Black Currants 2018


#1

I am thrilled that my black currants, Ben Serak and Consort have never had so many blossoms as this spring. Last year my harvest was sparse and the Cat birds were a huge nuisance. The cat birds return every year, but this year they noticed my dog and their song changed. I look forward to making black currant Jam in July! Time to buy more netting!


#2

i have 2 consorts and they make the hands down Best jam I’ve ever had!


#3

My Consort and Ben Serak


#4

mine are just leafing out. gave them their 1st pruning this year. they’re in 4th leaf. hope i didn’t hurt productivity too much. i also have a crandall i put in last year and 2 crandalls and 3 golden currants i put in recently. should be up to my armpits in currants in a few years. yours look very happy!


#5

is ben serak WPBR resistant?


#6

I believe so. Even though we are in New England WPB has not occurred in generations in RI and is no longer a threat. It was all of the logging in Maine that created the alarm many years ago. To be on the safe side I will say I do not know for certain, however, that is probably why I bought it, for is resistance.


#7

Maine still has bans for all currants and gooseberries in the books but doesnt enforce. i don’t know why as there isn’t much white pine in n. maine and the disease hasn’t been a issue for a century. i find many of our states ag. laws are unnecessarily strict with no reason to be. the big lumber companies control the policies here. even though i do make sure i plant WPBR immune cultivars to be on the safe side. hell, our clearcutting practices have killed more white pines in the last 50 yrs than WPBR has since it came here!.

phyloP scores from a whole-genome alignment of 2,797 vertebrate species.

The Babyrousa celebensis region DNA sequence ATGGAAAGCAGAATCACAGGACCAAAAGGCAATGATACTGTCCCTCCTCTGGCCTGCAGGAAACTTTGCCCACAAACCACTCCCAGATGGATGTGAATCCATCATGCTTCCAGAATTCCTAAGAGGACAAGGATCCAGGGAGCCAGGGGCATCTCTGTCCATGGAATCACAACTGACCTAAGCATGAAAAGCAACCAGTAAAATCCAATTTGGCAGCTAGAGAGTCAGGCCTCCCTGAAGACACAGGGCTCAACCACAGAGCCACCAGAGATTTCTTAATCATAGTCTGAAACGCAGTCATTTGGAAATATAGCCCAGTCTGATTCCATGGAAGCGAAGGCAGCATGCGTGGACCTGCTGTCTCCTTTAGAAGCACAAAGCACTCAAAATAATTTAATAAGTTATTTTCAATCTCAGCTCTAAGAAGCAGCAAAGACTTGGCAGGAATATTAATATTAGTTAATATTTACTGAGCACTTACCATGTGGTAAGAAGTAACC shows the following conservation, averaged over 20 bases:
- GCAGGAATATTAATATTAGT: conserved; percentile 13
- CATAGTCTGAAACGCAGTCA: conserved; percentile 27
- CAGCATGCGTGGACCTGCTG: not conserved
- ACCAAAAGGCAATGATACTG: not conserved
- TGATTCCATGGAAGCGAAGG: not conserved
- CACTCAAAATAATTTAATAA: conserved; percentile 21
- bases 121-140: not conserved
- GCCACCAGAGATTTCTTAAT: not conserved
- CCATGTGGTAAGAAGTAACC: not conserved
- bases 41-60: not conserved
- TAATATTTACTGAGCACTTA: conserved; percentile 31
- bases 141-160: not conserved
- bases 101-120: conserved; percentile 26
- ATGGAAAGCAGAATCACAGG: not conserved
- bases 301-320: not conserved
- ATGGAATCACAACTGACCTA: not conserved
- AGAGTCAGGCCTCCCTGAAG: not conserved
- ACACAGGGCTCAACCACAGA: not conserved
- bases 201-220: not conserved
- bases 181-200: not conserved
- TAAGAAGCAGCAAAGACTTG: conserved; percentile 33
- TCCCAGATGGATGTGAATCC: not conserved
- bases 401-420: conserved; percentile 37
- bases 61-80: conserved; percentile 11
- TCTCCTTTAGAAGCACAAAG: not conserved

#8

We grew them in southern Maine, where I lived in York Harbor. Gooseberries and Jostaberries too.


#9

next to ever bearing raspberries, blackberries and elderberries they are the easiest bush fruit to grow. I’ve propagated my consorts in spring by taking a pruning and just pushing it in the soil where i want it. 95% of the time they root! I’ve given away dozens of plants to friends ,family and neighbors. suprising how many people have never heard of these berries.


#10

True! They taste so good as jam on toast! So worth the effort if you can grow them!


#11

Do you have to do this while they are dormant, or just any time?


#12

the chances are better if dormant but the last 3 i did they were leafing out. i rub off all except 2 leafs and stick them in the ground up to the bottom leaf. they usually root. elders , aronia, blackberries, raspberries, serviceberry, blueberries and mulberry cuttings all root pretty easy. its crazy how much they sell these plants for at the nurseries considering how easy they are to propagate.


#13

the jam is also great as a side with venison , chicken and pork chops! really adds a flair to the dish!


#14

Love it with venison. Served it at New Years for years! Yay!


#15

Netted my black currants two days ago and I am happy I did. My cat birds are nuts for the green berries, so when I saw a few stripped strigs, the serious green netting went on . Today is a total gardening and orchard day! Time to dig in and finish planting.


#16

At my place nothing touches the currants. Rabbits won’t even chew on them in the winter.


#17

You are lucky! The cat birds here love them, eat them at all stages so the sooner you net the safer the berries. I will have currants this summer. My shrubs are now about 4 1/2 ‘ tall.


#18

The catbirds and robins sure go after the gooseberries and blueberries here. If I don’t net I would guess they steal 80-90%. they hit the grapes hard too.


#19

They leave my grapes alone , but I net those as well.


#20

the crows hit my bloobs but not too bad.